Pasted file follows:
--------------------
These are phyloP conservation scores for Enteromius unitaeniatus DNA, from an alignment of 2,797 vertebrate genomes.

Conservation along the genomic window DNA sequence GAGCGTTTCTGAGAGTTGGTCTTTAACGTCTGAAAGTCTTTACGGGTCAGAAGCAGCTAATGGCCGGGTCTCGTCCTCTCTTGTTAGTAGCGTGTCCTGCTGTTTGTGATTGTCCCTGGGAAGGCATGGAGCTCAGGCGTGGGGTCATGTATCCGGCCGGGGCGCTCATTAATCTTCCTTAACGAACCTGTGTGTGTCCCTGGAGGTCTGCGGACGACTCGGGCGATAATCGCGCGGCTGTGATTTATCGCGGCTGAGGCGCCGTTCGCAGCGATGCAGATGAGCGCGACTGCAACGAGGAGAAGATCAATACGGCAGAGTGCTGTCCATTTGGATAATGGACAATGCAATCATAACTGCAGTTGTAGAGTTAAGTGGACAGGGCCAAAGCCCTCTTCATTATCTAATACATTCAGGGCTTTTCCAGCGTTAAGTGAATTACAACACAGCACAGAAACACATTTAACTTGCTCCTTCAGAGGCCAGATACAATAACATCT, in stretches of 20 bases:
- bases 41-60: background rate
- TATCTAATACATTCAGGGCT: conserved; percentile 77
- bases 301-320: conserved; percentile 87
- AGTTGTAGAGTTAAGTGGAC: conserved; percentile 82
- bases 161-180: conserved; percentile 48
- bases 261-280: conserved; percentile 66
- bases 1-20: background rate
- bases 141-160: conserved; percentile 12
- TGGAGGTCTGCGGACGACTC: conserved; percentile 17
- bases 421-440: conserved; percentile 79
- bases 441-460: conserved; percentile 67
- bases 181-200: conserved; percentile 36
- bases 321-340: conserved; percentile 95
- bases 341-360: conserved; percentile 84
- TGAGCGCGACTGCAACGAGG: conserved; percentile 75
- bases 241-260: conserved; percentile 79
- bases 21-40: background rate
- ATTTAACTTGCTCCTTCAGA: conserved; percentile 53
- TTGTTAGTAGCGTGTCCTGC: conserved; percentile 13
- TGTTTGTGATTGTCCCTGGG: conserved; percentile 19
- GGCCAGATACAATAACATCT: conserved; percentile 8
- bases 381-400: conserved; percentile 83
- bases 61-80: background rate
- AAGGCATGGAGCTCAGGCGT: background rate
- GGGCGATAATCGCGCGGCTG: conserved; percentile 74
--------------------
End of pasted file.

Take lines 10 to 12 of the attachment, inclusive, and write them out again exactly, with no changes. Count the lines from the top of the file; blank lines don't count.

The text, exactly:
- bases 141-160: conserved; percentile 12
- TGGAGGTCTGCGGACGACTC: conserved; percentile 17
- bases 421-440: conserved; percentile 79